7. 30 mile range is by far the worst news I've seen for the Leaf or any EV for that matter. That's 30% of the range initially claimed by Nissan. I have a 50 mile round trip to work and I've been waiting since 2011 to buy an EV until I can feel comfortable that I won't run into range anxiety on my everyday commute. I thought the improved range on the new Leaf might be enough, but not if the battery degrades at that pace.

    Wouldn't Nissan's new battery warranty cover the taxi that's only getting 30 miles of range? If that 30 miles of range is not accurate, Nissan would do well to rebut/explain that claim. Even if the heat is kept on high, which makes sense for a taxi, anything less than 50 miles on a full 100% charge is really bad.

  8. While important details are missing, it's probably safe to assume that the cab drivers wouldn't wait to hit the low battery warning, they would drive up to an L3 when they still had good amount of charge left. It's also unlikely that they were charging all the way to 100%, because the charge current tapers significantly towards the end. That said, there are other effects to consider as well. At the Phoenix range test last September, there were several LEAFs, which had lost disproportionate amount of range between 100% and the low battery warning. You would have to drive the car near empty for a while, to regain what you apparently have lost. It's as if the behavior of a degraded battery was different, and the gauges didn't work properly.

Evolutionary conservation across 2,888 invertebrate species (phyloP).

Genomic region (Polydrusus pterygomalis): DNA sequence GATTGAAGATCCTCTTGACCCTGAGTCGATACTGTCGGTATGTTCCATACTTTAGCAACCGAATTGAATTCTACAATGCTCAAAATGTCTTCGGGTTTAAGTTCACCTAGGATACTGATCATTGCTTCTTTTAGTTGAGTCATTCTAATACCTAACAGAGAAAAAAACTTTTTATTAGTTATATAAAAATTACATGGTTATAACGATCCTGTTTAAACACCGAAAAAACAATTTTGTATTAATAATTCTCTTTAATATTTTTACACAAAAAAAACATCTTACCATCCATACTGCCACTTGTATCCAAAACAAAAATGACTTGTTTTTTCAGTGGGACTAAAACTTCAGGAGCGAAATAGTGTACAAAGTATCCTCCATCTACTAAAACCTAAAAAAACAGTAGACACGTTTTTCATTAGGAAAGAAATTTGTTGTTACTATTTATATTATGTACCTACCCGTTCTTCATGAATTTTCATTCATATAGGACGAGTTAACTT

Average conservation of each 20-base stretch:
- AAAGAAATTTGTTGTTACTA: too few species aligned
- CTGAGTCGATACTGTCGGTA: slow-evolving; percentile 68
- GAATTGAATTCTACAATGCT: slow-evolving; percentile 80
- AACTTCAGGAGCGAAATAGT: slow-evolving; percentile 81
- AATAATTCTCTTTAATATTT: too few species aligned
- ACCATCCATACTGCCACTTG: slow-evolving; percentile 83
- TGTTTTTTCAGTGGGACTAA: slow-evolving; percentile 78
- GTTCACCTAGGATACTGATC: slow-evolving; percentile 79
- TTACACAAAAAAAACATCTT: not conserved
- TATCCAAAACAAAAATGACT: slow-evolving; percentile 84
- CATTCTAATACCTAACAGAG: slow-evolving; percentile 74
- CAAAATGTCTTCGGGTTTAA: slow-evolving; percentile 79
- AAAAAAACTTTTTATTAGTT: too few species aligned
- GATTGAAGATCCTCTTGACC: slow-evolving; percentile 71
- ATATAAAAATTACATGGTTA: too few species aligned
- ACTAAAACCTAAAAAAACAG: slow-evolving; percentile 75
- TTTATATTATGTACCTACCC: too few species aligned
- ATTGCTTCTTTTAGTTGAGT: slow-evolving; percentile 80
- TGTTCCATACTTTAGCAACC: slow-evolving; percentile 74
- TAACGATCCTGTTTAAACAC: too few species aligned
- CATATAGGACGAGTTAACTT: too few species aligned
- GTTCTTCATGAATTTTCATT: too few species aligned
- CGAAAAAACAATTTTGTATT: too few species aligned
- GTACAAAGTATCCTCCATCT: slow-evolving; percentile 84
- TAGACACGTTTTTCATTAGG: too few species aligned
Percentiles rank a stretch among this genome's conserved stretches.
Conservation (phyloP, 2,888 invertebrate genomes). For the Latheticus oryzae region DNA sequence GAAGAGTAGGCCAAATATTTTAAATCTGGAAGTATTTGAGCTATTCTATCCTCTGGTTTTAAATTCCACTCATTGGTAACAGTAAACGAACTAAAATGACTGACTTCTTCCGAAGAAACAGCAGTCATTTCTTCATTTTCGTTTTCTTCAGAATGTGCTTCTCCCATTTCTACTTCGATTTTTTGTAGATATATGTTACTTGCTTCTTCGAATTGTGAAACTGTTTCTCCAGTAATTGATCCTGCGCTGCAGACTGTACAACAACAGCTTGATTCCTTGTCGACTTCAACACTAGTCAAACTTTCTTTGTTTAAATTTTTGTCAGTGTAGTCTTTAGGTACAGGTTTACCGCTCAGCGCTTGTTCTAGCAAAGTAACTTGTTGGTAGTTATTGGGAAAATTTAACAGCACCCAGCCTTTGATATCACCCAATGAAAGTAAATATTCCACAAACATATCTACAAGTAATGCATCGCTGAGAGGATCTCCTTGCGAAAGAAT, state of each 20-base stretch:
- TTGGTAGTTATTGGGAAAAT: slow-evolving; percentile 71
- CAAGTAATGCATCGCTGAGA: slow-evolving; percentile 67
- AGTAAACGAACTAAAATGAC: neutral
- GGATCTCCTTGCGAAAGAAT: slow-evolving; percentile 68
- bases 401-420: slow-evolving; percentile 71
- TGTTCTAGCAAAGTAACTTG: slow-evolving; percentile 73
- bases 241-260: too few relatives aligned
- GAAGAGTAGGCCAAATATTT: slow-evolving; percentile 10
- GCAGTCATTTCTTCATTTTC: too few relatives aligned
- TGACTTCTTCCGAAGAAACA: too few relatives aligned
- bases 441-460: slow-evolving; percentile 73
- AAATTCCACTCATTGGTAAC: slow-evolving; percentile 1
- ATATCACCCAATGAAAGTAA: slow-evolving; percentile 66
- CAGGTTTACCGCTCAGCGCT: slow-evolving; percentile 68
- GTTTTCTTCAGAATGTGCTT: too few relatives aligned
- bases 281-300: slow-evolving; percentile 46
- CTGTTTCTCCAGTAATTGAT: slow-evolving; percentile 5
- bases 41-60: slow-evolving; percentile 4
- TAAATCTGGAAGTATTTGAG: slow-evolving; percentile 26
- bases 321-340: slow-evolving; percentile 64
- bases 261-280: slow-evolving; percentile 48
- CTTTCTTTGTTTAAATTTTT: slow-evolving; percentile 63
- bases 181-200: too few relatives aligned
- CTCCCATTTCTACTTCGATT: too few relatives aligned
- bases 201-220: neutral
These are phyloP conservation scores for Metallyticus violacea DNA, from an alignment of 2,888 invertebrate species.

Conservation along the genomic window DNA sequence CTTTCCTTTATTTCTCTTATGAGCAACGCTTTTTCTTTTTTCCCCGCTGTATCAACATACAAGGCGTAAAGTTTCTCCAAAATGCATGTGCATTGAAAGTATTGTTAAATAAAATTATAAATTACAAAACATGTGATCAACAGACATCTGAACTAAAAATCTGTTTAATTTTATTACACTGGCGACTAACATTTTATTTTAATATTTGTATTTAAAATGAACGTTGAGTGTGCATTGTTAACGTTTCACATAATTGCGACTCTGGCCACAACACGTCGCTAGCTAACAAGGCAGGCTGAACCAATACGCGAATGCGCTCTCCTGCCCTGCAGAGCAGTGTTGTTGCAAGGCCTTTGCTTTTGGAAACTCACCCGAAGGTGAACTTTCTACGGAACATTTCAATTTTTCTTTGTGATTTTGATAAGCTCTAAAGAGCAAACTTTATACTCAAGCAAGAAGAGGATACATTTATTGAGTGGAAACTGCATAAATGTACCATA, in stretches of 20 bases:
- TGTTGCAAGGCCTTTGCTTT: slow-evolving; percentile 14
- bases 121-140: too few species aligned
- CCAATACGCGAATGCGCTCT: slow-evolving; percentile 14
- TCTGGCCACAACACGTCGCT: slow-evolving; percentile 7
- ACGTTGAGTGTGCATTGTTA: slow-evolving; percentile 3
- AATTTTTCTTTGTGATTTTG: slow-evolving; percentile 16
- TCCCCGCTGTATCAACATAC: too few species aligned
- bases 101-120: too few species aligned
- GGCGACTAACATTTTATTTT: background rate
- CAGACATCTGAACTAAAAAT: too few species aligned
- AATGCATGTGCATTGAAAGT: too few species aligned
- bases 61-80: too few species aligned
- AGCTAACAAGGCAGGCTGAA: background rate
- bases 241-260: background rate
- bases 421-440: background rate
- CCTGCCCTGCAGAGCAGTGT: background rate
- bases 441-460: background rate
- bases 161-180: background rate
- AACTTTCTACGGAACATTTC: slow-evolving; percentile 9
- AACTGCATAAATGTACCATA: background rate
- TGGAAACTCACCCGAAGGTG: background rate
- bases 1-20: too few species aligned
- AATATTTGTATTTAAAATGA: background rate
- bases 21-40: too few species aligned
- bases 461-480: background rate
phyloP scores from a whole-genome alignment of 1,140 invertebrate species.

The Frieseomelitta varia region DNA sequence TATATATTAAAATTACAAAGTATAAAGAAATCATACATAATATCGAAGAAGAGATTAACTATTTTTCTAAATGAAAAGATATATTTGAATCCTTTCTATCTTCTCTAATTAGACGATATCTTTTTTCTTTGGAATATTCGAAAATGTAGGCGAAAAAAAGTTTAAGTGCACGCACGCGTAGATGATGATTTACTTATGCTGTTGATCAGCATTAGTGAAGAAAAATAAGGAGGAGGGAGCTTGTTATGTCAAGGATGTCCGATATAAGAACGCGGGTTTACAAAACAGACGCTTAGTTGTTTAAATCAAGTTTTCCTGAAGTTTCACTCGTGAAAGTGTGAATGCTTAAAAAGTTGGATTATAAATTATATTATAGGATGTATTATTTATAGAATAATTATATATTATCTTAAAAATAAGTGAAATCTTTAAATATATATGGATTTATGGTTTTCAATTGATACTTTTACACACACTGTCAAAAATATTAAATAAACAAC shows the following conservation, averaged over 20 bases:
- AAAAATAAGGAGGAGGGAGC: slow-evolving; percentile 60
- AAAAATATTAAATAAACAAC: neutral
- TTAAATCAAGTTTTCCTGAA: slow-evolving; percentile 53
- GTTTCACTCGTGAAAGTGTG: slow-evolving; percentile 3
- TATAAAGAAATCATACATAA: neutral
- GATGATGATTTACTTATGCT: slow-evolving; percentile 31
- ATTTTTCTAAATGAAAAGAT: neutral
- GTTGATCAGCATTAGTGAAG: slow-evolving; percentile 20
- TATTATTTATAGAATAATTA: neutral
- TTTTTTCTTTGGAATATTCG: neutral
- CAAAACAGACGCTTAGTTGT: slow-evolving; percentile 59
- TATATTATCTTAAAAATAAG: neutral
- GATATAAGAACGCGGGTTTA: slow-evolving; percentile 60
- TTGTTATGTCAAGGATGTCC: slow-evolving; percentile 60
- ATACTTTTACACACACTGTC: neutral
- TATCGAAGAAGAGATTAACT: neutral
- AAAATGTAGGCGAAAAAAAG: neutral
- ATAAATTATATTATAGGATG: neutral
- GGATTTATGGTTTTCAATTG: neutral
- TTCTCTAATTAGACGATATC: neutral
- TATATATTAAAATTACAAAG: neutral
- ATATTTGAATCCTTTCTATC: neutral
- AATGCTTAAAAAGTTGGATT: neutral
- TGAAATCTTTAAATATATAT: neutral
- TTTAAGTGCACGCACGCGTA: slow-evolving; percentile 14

9. My commute has been 50 moles one-way for the 17 months I've own my LEAF and my battery is still solid. I just did 80 freeway miles on one charge last week.

  10. do you Level2 charge or Level 3 charge?

  11. What you are omitting to observe is that 80 freeway miles is not nearly the same as stop-start driving with a minimum of two occupants.

    Plus, I believe the battery situation is an awful con/manipulation by the powers that be. i.e. the corporations involved in all the shenanigans going on behind closed doors.
    Get the DVD out of the store, 'Who Killed the Electric Car'. http://www.whokilledtheelectriccar.com/
    You'll gain a valuable education about corporate gangsters right there in the good ol' U S of A.

    Decent batteries won't be put in the cars until the gazzillionaire petroleum producers can find a way to screw another buck out of the consumer.

    Back in 2006

  12. Your concerns, Mr. Moloney, are real and the only EV that fits your needs is the Chevy Volt. This vehicle is the only way to go, as of to date, into the EV world. I have my sights on one. A previously owned Volt. I have a hybrid and I love it when it runs on electrical power. Once you taste it, it is in your system. I recommend you look into a Volt. It is EV. it is plug-in capable or, it has its own onboard generator. Good luck.